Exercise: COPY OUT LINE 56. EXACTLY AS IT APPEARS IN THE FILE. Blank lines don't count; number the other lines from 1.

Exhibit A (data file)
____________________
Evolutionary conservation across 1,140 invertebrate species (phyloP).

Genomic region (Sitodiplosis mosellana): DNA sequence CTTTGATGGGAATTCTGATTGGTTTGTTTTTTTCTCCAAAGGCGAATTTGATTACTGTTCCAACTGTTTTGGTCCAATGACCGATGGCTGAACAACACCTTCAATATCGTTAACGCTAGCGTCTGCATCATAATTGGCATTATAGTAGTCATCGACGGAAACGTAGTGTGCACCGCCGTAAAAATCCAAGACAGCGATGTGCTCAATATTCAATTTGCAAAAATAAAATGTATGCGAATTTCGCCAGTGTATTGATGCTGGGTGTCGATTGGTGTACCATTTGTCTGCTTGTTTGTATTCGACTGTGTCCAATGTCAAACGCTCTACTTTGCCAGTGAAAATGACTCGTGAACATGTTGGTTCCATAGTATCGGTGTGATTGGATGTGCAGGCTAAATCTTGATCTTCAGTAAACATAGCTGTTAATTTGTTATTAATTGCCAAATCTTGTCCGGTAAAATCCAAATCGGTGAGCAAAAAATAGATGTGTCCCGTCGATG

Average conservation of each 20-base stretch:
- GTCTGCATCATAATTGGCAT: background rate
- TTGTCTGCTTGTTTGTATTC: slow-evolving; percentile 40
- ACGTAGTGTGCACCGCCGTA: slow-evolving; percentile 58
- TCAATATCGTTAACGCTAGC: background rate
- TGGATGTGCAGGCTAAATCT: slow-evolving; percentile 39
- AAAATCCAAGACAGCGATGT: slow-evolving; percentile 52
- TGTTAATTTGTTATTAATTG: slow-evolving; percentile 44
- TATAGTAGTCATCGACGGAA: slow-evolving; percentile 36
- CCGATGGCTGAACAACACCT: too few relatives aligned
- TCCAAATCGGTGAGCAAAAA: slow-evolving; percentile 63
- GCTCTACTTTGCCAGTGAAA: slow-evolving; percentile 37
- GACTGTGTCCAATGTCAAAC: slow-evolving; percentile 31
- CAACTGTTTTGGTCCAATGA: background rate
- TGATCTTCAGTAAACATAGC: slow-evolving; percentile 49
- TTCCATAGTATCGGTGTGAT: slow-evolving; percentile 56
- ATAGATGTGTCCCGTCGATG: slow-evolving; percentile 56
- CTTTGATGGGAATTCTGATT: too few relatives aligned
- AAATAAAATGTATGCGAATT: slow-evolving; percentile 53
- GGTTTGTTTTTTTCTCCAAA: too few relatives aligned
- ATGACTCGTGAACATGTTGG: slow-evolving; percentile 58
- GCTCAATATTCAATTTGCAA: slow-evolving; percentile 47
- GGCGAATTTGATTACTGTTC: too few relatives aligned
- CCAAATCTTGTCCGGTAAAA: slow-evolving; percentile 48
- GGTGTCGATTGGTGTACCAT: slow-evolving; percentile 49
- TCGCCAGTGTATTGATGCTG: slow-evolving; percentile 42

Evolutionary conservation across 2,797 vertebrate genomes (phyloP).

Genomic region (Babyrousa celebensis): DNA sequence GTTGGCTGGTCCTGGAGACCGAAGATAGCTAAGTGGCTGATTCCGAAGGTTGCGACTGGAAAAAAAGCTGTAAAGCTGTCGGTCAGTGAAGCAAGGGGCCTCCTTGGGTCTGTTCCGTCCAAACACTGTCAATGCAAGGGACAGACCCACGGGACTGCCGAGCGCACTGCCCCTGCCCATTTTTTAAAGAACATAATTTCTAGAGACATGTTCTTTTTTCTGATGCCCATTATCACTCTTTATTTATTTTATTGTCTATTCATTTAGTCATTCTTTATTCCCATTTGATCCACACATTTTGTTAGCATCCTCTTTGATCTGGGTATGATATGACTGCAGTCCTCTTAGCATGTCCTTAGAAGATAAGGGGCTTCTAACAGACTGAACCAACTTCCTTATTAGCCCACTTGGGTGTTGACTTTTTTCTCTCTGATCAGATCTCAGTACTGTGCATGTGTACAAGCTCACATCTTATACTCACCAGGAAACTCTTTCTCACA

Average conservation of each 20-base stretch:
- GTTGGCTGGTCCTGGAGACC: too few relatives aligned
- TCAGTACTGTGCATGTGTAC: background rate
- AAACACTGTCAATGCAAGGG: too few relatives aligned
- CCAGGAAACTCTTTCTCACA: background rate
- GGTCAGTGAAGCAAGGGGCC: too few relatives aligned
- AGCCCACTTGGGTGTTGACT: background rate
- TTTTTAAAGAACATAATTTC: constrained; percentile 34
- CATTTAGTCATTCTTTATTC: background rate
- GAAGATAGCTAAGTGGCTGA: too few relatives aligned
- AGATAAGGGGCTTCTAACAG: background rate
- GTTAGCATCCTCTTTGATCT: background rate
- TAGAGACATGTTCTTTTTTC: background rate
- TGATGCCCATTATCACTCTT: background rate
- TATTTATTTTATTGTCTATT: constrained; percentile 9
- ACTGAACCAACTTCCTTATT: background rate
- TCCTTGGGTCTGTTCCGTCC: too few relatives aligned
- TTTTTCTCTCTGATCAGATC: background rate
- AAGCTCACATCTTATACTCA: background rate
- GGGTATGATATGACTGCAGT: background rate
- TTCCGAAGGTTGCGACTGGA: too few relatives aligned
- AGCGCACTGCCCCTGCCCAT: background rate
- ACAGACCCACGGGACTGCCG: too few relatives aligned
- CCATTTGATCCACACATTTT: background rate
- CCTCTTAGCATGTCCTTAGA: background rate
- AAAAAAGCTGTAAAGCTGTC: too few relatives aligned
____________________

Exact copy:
- AAAAAAGCTGTAAAGCTGTC: too few relatives aligned